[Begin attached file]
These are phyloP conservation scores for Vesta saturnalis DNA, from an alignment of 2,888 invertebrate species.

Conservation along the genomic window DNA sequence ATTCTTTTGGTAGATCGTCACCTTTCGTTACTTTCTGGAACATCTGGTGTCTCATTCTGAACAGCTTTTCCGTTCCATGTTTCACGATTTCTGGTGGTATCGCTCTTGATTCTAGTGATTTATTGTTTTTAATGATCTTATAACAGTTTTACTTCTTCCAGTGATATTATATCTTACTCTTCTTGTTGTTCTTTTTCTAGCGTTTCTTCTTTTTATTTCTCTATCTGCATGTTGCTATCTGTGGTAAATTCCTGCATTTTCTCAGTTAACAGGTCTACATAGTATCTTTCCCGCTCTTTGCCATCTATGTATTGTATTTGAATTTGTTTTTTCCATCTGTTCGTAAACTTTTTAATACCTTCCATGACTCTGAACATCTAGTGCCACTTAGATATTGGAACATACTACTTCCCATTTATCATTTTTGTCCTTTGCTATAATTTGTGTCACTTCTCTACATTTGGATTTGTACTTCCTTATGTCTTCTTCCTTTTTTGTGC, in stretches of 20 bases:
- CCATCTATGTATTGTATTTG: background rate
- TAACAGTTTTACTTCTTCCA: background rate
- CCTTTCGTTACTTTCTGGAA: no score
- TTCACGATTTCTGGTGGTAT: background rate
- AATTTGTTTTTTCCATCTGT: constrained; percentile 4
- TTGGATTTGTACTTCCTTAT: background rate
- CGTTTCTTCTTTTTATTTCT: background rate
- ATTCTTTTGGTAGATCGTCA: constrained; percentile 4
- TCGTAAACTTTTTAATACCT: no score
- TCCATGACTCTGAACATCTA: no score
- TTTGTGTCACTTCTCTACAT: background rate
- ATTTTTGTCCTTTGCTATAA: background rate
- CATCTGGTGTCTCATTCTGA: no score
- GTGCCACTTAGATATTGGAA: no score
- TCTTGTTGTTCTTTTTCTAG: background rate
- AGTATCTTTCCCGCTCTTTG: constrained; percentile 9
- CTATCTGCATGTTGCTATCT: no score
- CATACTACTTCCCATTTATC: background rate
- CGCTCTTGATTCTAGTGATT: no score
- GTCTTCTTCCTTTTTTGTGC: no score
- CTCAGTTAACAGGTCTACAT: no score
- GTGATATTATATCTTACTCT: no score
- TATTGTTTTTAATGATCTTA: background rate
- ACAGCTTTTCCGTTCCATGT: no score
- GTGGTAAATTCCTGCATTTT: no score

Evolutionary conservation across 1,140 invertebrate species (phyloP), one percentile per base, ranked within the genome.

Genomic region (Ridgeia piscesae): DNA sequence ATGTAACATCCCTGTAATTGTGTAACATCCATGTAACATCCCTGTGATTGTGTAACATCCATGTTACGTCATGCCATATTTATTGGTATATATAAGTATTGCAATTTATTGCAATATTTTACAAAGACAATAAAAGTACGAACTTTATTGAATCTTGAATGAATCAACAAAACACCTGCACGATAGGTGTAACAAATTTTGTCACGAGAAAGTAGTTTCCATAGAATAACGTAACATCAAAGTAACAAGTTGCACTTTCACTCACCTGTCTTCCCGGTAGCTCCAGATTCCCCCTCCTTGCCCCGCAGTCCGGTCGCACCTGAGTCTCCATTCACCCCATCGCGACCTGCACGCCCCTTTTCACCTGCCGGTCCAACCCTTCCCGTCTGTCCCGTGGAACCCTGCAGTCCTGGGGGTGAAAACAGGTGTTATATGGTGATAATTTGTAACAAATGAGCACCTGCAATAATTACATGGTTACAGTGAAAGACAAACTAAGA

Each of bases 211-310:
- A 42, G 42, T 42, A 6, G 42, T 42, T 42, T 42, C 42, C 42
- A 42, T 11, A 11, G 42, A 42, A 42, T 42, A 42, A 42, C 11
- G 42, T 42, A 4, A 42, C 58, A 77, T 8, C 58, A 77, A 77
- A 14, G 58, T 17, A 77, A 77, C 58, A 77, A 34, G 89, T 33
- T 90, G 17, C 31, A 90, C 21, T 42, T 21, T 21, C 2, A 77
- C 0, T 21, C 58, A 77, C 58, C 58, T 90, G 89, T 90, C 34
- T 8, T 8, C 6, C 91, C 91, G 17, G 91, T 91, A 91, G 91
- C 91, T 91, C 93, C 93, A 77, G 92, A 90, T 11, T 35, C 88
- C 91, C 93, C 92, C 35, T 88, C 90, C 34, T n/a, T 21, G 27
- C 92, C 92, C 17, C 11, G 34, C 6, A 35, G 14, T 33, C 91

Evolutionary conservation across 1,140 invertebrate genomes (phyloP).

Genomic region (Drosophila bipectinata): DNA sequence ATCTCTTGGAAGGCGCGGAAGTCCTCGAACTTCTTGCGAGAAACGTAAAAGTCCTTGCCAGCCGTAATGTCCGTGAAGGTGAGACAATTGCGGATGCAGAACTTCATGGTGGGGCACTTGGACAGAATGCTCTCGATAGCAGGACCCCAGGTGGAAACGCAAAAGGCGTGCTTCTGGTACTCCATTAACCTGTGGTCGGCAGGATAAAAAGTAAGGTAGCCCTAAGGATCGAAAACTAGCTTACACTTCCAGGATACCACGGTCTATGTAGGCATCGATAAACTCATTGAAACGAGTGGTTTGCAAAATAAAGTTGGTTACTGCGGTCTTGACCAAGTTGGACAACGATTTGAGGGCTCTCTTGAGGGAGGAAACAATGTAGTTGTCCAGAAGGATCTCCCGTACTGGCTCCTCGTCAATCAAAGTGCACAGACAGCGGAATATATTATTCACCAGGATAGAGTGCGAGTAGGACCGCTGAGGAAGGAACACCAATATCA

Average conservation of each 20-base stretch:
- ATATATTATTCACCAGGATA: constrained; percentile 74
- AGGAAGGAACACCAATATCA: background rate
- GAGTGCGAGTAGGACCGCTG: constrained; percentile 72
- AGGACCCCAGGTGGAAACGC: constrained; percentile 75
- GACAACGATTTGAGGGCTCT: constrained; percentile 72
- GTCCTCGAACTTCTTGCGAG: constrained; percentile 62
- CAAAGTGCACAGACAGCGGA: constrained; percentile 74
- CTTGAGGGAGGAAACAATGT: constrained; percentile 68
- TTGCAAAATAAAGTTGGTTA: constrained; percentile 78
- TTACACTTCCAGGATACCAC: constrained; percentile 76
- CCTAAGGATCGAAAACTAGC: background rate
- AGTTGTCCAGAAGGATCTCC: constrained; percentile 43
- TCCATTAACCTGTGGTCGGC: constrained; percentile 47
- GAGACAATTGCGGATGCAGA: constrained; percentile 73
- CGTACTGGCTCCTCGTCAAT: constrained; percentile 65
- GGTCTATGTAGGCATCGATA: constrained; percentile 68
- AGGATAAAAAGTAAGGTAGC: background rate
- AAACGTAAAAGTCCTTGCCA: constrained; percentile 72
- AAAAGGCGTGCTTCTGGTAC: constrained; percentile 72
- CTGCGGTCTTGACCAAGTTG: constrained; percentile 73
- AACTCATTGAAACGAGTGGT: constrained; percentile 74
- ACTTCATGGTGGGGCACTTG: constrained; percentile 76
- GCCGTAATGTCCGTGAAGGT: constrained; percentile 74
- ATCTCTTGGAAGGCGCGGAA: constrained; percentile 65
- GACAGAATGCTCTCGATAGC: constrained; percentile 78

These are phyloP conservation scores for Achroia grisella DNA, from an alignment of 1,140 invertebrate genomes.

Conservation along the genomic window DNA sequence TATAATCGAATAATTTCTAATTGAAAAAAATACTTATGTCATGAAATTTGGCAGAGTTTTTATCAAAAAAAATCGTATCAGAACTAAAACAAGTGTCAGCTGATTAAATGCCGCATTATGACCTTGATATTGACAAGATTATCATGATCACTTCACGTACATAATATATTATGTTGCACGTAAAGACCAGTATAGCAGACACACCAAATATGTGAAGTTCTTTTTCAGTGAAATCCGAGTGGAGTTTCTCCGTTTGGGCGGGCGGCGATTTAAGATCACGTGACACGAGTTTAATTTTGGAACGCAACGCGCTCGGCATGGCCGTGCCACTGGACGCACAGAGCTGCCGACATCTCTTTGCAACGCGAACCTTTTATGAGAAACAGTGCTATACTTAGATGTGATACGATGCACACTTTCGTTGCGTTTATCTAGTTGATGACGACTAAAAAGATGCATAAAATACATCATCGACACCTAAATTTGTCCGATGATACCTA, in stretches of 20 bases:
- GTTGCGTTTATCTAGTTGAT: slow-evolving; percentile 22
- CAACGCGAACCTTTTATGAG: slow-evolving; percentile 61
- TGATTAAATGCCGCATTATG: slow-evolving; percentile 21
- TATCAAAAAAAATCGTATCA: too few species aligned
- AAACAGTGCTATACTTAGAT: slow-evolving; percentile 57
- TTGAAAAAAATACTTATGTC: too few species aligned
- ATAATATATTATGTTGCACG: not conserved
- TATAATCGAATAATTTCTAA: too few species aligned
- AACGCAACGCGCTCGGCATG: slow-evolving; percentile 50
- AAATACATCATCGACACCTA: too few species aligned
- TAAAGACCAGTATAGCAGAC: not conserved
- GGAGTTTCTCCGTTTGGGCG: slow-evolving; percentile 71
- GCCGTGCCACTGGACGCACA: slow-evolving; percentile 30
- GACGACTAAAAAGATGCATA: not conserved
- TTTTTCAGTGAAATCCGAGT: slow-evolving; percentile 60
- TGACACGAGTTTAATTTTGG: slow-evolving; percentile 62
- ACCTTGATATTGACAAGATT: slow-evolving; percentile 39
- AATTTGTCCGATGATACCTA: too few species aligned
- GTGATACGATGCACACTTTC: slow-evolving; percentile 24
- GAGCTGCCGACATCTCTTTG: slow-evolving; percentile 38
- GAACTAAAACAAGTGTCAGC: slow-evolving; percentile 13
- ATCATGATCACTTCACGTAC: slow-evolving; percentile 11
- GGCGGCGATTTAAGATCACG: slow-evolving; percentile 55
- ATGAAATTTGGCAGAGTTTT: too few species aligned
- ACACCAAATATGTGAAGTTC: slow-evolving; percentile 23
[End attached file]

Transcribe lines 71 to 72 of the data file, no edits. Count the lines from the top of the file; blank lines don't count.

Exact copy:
- GTTGCGTTTATCTAGTTGAT: slow-evolving; percentile 22
- CAACGCGAACCTTTTATGAG: slow-evolving; percentile 61